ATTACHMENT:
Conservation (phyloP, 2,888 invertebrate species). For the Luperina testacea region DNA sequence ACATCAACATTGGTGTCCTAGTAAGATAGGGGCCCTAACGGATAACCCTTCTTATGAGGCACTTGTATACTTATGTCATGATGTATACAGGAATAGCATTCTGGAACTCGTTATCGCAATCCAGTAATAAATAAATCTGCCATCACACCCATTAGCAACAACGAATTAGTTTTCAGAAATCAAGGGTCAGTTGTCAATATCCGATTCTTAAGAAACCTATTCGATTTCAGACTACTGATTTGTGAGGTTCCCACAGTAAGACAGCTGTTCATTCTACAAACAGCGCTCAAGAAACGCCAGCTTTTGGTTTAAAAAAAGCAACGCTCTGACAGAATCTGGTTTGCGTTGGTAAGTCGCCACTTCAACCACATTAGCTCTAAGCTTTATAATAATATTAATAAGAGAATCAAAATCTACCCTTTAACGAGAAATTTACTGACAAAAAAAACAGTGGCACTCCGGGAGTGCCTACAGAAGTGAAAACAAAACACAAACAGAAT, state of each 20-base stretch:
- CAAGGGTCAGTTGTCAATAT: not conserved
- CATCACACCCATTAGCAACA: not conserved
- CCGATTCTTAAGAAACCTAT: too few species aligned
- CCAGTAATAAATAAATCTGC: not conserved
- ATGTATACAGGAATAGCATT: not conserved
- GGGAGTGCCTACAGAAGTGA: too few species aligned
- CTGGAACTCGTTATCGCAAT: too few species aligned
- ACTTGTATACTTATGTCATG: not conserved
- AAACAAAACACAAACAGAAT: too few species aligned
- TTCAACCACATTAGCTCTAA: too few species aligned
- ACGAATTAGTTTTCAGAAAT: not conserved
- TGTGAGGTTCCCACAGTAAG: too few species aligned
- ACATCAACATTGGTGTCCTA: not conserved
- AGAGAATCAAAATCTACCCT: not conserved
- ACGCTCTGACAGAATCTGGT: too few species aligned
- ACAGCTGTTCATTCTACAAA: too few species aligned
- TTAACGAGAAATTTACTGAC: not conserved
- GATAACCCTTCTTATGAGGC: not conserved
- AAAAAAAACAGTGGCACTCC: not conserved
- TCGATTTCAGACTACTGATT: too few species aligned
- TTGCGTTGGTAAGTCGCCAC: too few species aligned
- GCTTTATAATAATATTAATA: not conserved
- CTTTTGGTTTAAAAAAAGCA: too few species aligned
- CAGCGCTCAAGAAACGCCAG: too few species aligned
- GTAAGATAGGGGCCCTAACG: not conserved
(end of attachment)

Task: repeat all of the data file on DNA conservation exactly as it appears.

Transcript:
Conservation (phyloP, 2,888 invertebrate species). For the Luperina testacea region DNA sequence ACATCAACATTGGTGTCCTAGTAAGATAGGGGCCCTAACGGATAACCCTTCTTATGAGGCACTTGTATACTTATGTCATGATGTATACAGGAATAGCATTCTGGAACTCGTTATCGCAATCCAGTAATAAATAAATCTGCCATCACACCCATTAGCAACAACGAATTAGTTTTCAGAAATCAAGGGTCAGTTGTCAATATCCGATTCTTAAGAAACCTATTCGATTTCAGACTACTGATTTGTGAGGTTCCCACAGTAAGACAGCTGTTCATTCTACAAACAGCGCTCAAGAAACGCCAGCTTTTGGTTTAAAAAAAGCAACGCTCTGACAGAATCTGGTTTGCGTTGGTAAGTCGCCACTTCAACCACATTAGCTCTAAGCTTTATAATAATATTAATAAGAGAATCAAAATCTACCCTTTAACGAGAAATTTACTGACAAAAAAAACAGTGGCACTCCGGGAGTGCCTACAGAAGTGAAAACAAAACACAAACAGAAT, state of each 20-base stretch:
- CAAGGGTCAGTTGTCAATAT: not conserved
- CATCACACCCATTAGCAACA: not conserved
- CCGATTCTTAAGAAACCTAT: too few species aligned
- CCAGTAATAAATAAATCTGC: not conserved
- ATGTATACAGGAATAGCATT: not conserved
- GGGAGTGCCTACAGAAGTGA: too few species aligned
- CTGGAACTCGTTATCGCAAT: too few species aligned
- ACTTGTATACTTATGTCATG: not conserved
- AAACAAAACACAAACAGAAT: too few species aligned
- TTCAACCACATTAGCTCTAA: too few species aligned
- ACGAATTAGTTTTCAGAAAT: not conserved
- TGTGAGGTTCCCACAGTAAG: too few species aligned
- ACATCAACATTGGTGTCCTA: not conserved
- AGAGAATCAAAATCTACCCT: not conserved
- ACGCTCTGACAGAATCTGGT: too few species aligned
- ACAGCTGTTCATTCTACAAA: too few species aligned
- TTAACGAGAAATTTACTGAC: not conserved
- GATAACCCTTCTTATGAGGC: not conserved
- AAAAAAAACAGTGGCACTCC: not conserved
- TCGATTTCAGACTACTGATT: too few species aligned
- TTGCGTTGGTAAGTCGCCAC: too few species aligned
- GCTTTATAATAATATTAATA: not conserved
- CTTTTGGTTTAAAAAAAGCA: too few species aligned
- CAGCGCTCAAGAAACGCCAG: too few species aligned
- GTAAGATAGGGGCCCTAACG: not conserved